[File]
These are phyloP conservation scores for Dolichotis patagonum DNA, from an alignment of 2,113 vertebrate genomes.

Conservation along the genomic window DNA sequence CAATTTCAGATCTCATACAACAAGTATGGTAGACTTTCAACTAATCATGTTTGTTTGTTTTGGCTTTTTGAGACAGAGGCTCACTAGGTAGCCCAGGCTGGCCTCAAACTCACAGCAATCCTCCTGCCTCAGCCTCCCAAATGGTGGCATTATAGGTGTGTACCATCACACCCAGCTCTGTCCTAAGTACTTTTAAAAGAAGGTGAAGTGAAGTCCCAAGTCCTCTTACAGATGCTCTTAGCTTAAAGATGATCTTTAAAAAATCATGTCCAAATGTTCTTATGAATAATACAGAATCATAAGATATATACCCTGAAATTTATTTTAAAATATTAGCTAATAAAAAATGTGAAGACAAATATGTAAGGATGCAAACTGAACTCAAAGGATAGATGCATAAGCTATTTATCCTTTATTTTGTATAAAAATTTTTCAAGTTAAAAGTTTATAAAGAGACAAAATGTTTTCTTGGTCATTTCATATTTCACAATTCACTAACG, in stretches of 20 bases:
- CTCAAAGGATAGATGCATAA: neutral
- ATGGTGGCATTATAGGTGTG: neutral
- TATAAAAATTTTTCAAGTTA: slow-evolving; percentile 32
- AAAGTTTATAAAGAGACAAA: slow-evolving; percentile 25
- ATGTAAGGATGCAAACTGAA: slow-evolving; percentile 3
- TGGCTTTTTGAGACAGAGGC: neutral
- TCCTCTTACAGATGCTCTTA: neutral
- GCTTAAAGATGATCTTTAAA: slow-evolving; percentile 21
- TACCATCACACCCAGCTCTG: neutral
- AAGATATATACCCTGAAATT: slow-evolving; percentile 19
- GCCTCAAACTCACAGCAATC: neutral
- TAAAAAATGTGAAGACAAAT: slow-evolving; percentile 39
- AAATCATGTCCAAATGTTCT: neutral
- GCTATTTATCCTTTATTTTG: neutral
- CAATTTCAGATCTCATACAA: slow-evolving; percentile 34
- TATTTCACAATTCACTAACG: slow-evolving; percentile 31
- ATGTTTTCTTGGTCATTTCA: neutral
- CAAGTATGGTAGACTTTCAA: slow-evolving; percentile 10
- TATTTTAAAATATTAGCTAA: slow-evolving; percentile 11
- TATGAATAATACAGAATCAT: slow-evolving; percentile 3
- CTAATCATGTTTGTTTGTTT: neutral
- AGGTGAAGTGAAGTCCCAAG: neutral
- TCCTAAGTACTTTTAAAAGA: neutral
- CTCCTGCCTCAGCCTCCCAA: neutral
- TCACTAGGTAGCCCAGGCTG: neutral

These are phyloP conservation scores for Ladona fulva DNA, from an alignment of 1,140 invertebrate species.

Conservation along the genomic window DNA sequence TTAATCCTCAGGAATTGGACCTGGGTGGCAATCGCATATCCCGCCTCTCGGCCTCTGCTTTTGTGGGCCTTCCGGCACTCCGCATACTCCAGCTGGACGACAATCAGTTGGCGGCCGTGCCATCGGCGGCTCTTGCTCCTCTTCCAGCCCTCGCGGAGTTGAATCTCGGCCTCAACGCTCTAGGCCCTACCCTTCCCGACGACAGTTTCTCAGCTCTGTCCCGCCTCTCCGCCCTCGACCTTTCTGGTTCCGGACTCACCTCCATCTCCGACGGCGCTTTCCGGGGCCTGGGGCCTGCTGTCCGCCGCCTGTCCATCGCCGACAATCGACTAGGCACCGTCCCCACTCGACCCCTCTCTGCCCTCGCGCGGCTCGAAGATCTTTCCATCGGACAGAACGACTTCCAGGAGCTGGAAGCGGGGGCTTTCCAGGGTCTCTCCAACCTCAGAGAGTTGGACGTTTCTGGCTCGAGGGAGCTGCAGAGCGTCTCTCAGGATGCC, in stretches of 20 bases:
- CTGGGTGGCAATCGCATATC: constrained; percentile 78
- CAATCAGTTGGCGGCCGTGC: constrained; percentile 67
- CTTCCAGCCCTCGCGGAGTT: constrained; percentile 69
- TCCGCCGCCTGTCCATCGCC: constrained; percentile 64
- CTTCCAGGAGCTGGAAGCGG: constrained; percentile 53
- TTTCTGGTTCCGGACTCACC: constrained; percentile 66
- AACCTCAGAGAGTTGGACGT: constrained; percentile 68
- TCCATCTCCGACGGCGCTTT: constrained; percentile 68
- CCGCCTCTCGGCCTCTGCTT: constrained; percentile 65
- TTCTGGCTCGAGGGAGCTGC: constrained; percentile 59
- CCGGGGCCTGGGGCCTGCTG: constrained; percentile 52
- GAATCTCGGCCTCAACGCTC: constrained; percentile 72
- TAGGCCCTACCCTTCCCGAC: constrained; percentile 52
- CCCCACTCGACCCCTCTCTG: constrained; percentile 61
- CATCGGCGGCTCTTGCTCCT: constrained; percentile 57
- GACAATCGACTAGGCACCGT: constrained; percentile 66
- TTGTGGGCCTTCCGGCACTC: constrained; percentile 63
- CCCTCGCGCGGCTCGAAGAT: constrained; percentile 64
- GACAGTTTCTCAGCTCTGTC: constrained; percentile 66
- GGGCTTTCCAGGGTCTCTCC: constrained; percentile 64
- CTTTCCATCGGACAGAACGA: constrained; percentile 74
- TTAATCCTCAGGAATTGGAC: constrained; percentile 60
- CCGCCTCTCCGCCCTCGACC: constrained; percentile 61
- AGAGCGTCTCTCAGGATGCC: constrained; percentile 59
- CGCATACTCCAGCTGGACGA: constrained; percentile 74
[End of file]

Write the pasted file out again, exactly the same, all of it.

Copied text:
These are phyloP conservation scores for Dolichotis patagonum DNA, from an alignment of 2,113 vertebrate genomes.

Conservation along the genomic window DNA sequence CAATTTCAGATCTCATACAACAAGTATGGTAGACTTTCAACTAATCATGTTTGTTTGTTTTGGCTTTTTGAGACAGAGGCTCACTAGGTAGCCCAGGCTGGCCTCAAACTCACAGCAATCCTCCTGCCTCAGCCTCCCAAATGGTGGCATTATAGGTGTGTACCATCACACCCAGCTCTGTCCTAAGTACTTTTAAAAGAAGGTGAAGTGAAGTCCCAAGTCCTCTTACAGATGCTCTTAGCTTAAAGATGATCTTTAAAAAATCATGTCCAAATGTTCTTATGAATAATACAGAATCATAAGATATATACCCTGAAATTTATTTTAAAATATTAGCTAATAAAAAATGTGAAGACAAATATGTAAGGATGCAAACTGAACTCAAAGGATAGATGCATAAGCTATTTATCCTTTATTTTGTATAAAAATTTTTCAAGTTAAAAGTTTATAAAGAGACAAAATGTTTTCTTGGTCATTTCATATTTCACAATTCACTAACG, in stretches of 20 bases:
- CTCAAAGGATAGATGCATAA: neutral
- ATGGTGGCATTATAGGTGTG: neutral
- TATAAAAATTTTTCAAGTTA: slow-evolving; percentile 32
- AAAGTTTATAAAGAGACAAA: slow-evolving; percentile 25
- ATGTAAGGATGCAAACTGAA: slow-evolving; percentile 3
- TGGCTTTTTGAGACAGAGGC: neutral
- TCCTCTTACAGATGCTCTTA: neutral
- GCTTAAAGATGATCTTTAAA: slow-evolving; percentile 21
- TACCATCACACCCAGCTCTG: neutral
- AAGATATATACCCTGAAATT: slow-evolving; percentile 19
- GCCTCAAACTCACAGCAATC: neutral
- TAAAAAATGTGAAGACAAAT: slow-evolving; percentile 39
- AAATCATGTCCAAATGTTCT: neutral
- GCTATTTATCCTTTATTTTG: neutral
- CAATTTCAGATCTCATACAA: slow-evolving; percentile 34
- TATTTCACAATTCACTAACG: slow-evolving; percentile 31
- ATGTTTTCTTGGTCATTTCA: neutral
- CAAGTATGGTAGACTTTCAA: slow-evolving; percentile 10
- TATTTTAAAATATTAGCTAA: slow-evolving; percentile 11
- TATGAATAATACAGAATCAT: slow-evolving; percentile 3
- CTAATCATGTTTGTTTGTTT: neutral
- AGGTGAAGTGAAGTCCCAAG: neutral
- TCCTAAGTACTTTTAAAAGA: neutral
- CTCCTGCCTCAGCCTCCCAA: neutral
- TCACTAGGTAGCCCAGGCTG: neutral

These are phyloP conservation scores for Ladona fulva DNA, from an alignment of 1,140 invertebrate species.

Conservation along the genomic window DNA sequence TTAATCCTCAGGAATTGGACCTGGGTGGCAATCGCATATCCCGCCTCTCGGCCTCTGCTTTTGTGGGCCTTCCGGCACTCCGCATACTCCAGCTGGACGACAATCAGTTGGCGGCCGTGCCATCGGCGGCTCTTGCTCCTCTTCCAGCCCTCGCGGAGTTGAATCTCGGCCTCAACGCTCTAGGCCCTACCCTTCCCGACGACAGTTTCTCAGCTCTGTCCCGCCTCTCCGCCCTCGACCTTTCTGGTTCCGGACTCACCTCCATCTCCGACGGCGCTTTCCGGGGCCTGGGGCCTGCTGTCCGCCGCCTGTCCATCGCCGACAATCGACTAGGCACCGTCCCCACTCGACCCCTCTCTGCCCTCGCGCGGCTCGAAGATCTTTCCATCGGACAGAACGACTTCCAGGAGCTGGAAGCGGGGGCTTTCCAGGGTCTCTCCAACCTCAGAGAGTTGGACGTTTCTGGCTCGAGGGAGCTGCAGAGCGTCTCTCAGGATGCC, in stretches of 20 bases:
- CTGGGTGGCAATCGCATATC: constrained; percentile 78
- CAATCAGTTGGCGGCCGTGC: constrained; percentile 67
- CTTCCAGCCCTCGCGGAGTT: constrained; percentile 69
- TCCGCCGCCTGTCCATCGCC: constrained; percentile 64
- CTTCCAGGAGCTGGAAGCGG: constrained; percentile 53
- TTTCTGGTTCCGGACTCACC: constrained; percentile 66
- AACCTCAGAGAGTTGGACGT: constrained; percentile 68
- TCCATCTCCGACGGCGCTTT: constrained; percentile 68
- CCGCCTCTCGGCCTCTGCTT: constrained; percentile 65
- TTCTGGCTCGAGGGAGCTGC: constrained; percentile 59
- CCGGGGCCTGGGGCCTGCTG: constrained; percentile 52
- GAATCTCGGCCTCAACGCTC: constrained; percentile 72
- TAGGCCCTACCCTTCCCGAC: constrained; percentile 52
- CCCCACTCGACCCCTCTCTG: constrained; percentile 61
- CATCGGCGGCTCTTGCTCCT: constrained; percentile 57
- GACAATCGACTAGGCACCGT: constrained; percentile 66
- TTGTGGGCCTTCCGGCACTC: constrained; percentile 63
- CCCTCGCGCGGCTCGAAGAT: constrained; percentile 64
- GACAGTTTCTCAGCTCTGTC: constrained; percentile 66
- GGGCTTTCCAGGGTCTCTCC: constrained; percentile 64
- CTTTCCATCGGACAGAACGA: constrained; percentile 74
- TTAATCCTCAGGAATTGGAC: constrained; percentile 60
- CCGCCTCTCCGCCCTCGACC: constrained; percentile 61
- AGAGCGTCTCTCAGGATGCC: constrained; percentile 59
- CGCATACTCCAGCTGGACGA: constrained; percentile 74